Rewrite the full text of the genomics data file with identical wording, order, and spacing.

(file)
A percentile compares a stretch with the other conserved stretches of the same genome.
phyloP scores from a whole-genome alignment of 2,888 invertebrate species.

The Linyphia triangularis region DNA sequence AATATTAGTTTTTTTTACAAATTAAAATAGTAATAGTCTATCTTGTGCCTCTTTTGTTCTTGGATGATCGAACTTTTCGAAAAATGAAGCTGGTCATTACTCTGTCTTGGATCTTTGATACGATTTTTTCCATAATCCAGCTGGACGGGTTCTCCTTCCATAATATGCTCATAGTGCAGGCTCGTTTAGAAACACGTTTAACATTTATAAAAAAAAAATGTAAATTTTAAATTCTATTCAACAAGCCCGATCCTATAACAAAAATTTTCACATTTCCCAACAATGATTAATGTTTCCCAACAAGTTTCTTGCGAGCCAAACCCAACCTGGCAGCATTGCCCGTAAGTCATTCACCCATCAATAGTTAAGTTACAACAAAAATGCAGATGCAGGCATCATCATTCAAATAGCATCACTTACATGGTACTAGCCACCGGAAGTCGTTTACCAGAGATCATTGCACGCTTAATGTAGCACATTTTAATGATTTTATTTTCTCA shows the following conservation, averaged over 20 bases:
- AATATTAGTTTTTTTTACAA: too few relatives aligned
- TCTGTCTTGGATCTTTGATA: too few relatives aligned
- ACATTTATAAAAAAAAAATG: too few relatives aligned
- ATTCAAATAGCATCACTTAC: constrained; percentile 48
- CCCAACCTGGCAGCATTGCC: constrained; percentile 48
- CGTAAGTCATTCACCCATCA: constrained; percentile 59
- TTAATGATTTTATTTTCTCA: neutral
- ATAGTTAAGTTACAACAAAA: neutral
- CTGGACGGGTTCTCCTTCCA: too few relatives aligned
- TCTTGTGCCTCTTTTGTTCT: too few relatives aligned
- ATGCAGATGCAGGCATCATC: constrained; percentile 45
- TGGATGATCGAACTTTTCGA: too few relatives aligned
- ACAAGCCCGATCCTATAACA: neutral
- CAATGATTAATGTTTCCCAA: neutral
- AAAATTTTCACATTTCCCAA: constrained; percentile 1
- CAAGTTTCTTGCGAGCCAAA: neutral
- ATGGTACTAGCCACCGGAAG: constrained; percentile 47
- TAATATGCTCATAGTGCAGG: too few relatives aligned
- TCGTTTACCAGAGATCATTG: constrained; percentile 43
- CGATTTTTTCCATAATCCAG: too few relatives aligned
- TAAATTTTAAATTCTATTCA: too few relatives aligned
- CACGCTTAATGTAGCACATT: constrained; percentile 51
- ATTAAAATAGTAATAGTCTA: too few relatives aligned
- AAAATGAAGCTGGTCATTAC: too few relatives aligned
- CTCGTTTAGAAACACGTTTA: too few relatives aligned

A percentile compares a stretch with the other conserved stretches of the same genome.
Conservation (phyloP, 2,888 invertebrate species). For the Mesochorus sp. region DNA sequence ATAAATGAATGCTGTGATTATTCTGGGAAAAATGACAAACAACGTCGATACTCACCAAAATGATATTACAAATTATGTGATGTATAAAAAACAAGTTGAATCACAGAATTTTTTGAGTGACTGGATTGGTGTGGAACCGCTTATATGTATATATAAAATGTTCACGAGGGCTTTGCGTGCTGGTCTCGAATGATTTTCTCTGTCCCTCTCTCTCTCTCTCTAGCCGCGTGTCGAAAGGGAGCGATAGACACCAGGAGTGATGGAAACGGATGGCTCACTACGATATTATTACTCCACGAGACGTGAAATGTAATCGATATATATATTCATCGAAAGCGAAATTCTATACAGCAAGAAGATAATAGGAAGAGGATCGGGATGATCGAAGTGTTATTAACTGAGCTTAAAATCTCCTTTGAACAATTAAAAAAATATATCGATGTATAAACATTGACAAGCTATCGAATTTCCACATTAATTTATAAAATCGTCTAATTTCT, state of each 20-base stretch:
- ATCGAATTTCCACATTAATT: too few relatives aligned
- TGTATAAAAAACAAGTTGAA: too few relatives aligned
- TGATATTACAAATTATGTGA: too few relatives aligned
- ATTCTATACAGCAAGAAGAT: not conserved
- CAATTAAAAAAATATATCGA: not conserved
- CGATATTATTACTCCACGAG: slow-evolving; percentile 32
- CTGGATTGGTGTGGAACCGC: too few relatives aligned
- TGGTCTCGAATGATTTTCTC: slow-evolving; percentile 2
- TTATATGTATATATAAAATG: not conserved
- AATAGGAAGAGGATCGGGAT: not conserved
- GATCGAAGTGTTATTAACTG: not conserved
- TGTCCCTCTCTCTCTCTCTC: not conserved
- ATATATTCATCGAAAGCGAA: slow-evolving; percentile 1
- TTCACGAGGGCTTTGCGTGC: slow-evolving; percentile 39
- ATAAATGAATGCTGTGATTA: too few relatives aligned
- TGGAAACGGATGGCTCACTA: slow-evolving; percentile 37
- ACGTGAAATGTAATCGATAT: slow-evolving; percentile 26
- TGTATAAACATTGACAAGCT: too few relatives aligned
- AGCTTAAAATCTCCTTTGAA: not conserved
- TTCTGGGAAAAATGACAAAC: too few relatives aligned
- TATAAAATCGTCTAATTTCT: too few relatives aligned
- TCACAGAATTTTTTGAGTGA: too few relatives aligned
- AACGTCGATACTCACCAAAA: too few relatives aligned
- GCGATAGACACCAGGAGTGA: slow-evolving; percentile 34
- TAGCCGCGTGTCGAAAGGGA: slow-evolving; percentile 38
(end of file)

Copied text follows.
A percentile compares a stretch with the other conserved stretches of the same genome.
phyloP scores from a whole-genome alignment of 2,888 invertebrate species.

The Linyphia triangularis region DNA sequence AATATTAGTTTTTTTTACAAATTAAAATAGTAATAGTCTATCTTGTGCCTCTTTTGTTCTTGGATGATCGAACTTTTCGAAAAATGAAGCTGGTCATTACTCTGTCTTGGATCTTTGATACGATTTTTTCCATAATCCAGCTGGACGGGTTCTCCTTCCATAATATGCTCATAGTGCAGGCTCGTTTAGAAACACGTTTAACATTTATAAAAAAAAAATGTAAATTTTAAATTCTATTCAACAAGCCCGATCCTATAACAAAAATTTTCACATTTCCCAACAATGATTAATGTTTCCCAACAAGTTTCTTGCGAGCCAAACCCAACCTGGCAGCATTGCCCGTAAGTCATTCACCCATCAATAGTTAAGTTACAACAAAAATGCAGATGCAGGCATCATCATTCAAATAGCATCACTTACATGGTACTAGCCACCGGAAGTCGTTTACCAGAGATCATTGCACGCTTAATGTAGCACATTTTAATGATTTTATTTTCTCA shows the following conservation, averaged over 20 bases:
- AATATTAGTTTTTTTTACAA: too few relatives aligned
- TCTGTCTTGGATCTTTGATA: too few relatives aligned
- ACATTTATAAAAAAAAAATG: too few relatives aligned
- ATTCAAATAGCATCACTTAC: constrained; percentile 48
- CCCAACCTGGCAGCATTGCC: constrained; percentile 48
- CGTAAGTCATTCACCCATCA: constrained; percentile 59
- TTAATGATTTTATTTTCTCA: neutral
- ATAGTTAAGTTACAACAAAA: neutral
- CTGGACGGGTTCTCCTTCCA: too few relatives aligned
- TCTTGTGCCTCTTTTGTTCT: too few relatives aligned
- ATGCAGATGCAGGCATCATC: constrained; percentile 45
- TGGATGATCGAACTTTTCGA: too few relatives aligned
- ACAAGCCCGATCCTATAACA: neutral
- CAATGATTAATGTTTCCCAA: neutral
- AAAATTTTCACATTTCCCAA: constrained; percentile 1
- CAAGTTTCTTGCGAGCCAAA: neutral
- ATGGTACTAGCCACCGGAAG: constrained; percentile 47
- TAATATGCTCATAGTGCAGG: too few relatives aligned
- TCGTTTACCAGAGATCATTG: constrained; percentile 43
- CGATTTTTTCCATAATCCAG: too few relatives aligned
- TAAATTTTAAATTCTATTCA: too few relatives aligned
- CACGCTTAATGTAGCACATT: constrained; percentile 51
- ATTAAAATAGTAATAGTCTA: too few relatives aligned
- AAAATGAAGCTGGTCATTAC: too few relatives aligned
- CTCGTTTAGAAACACGTTTA: too few relatives aligned

A percentile compares a stretch with the other conserved stretches of the same genome.
Conservation (phyloP, 2,888 invertebrate species). For the Mesochorus sp. region DNA sequence ATAAATGAATGCTGTGATTATTCTGGGAAAAATGACAAACAACGTCGATACTCACCAAAATGATATTACAAATTATGTGATGTATAAAAAACAAGTTGAATCACAGAATTTTTTGAGTGACTGGATTGGTGTGGAACCGCTTATATGTATATATAAAATGTTCACGAGGGCTTTGCGTGCTGGTCTCGAATGATTTTCTCTGTCCCTCTCTCTCTCTCTCTAGCCGCGTGTCGAAAGGGAGCGATAGACACCAGGAGTGATGGAAACGGATGGCTCACTACGATATTATTACTCCACGAGACGTGAAATGTAATCGATATATATATTCATCGAAAGCGAAATTCTATACAGCAAGAAGATAATAGGAAGAGGATCGGGATGATCGAAGTGTTATTAACTGAGCTTAAAATCTCCTTTGAACAATTAAAAAAATATATCGATGTATAAACATTGACAAGCTATCGAATTTCCACATTAATTTATAAAATCGTCTAATTTCT, state of each 20-base stretch:
- ATCGAATTTCCACATTAATT: too few relatives aligned
- TGTATAAAAAACAAGTTGAA: too few relatives aligned
- TGATATTACAAATTATGTGA: too few relatives aligned
- ATTCTATACAGCAAGAAGAT: not conserved
- CAATTAAAAAAATATATCGA: not conserved
- CGATATTATTACTCCACGAG: slow-evolving; percentile 32
- CTGGATTGGTGTGGAACCGC: too few relatives aligned
- TGGTCTCGAATGATTTTCTC: slow-evolving; percentile 2
- TTATATGTATATATAAAATG: not conserved
- AATAGGAAGAGGATCGGGAT: not conserved
- GATCGAAGTGTTATTAACTG: not conserved
- TGTCCCTCTCTCTCTCTCTC: not conserved
- ATATATTCATCGAAAGCGAA: slow-evolving; percentile 1
- TTCACGAGGGCTTTGCGTGC: slow-evolving; percentile 39
- ATAAATGAATGCTGTGATTA: too few relatives aligned
- TGGAAACGGATGGCTCACTA: slow-evolving; percentile 37
- ACGTGAAATGTAATCGATAT: slow-evolving; percentile 26
- TGTATAAACATTGACAAGCT: too few relatives aligned
- AGCTTAAAATCTCCTTTGAA: not conserved
- TTCTGGGAAAAATGACAAAC: too few relatives aligned
- TATAAAATCGTCTAATTTCT: too few relatives aligned
- TCACAGAATTTTTTGAGTGA: too few relatives aligned
- AACGTCGATACTCACCAAAA: too few relatives aligned
- GCGATAGACACCAGGAGTGA: slow-evolving; percentile 34
- TAGCCGCGTGTCGAAAGGGA: slow-evolving; percentile 38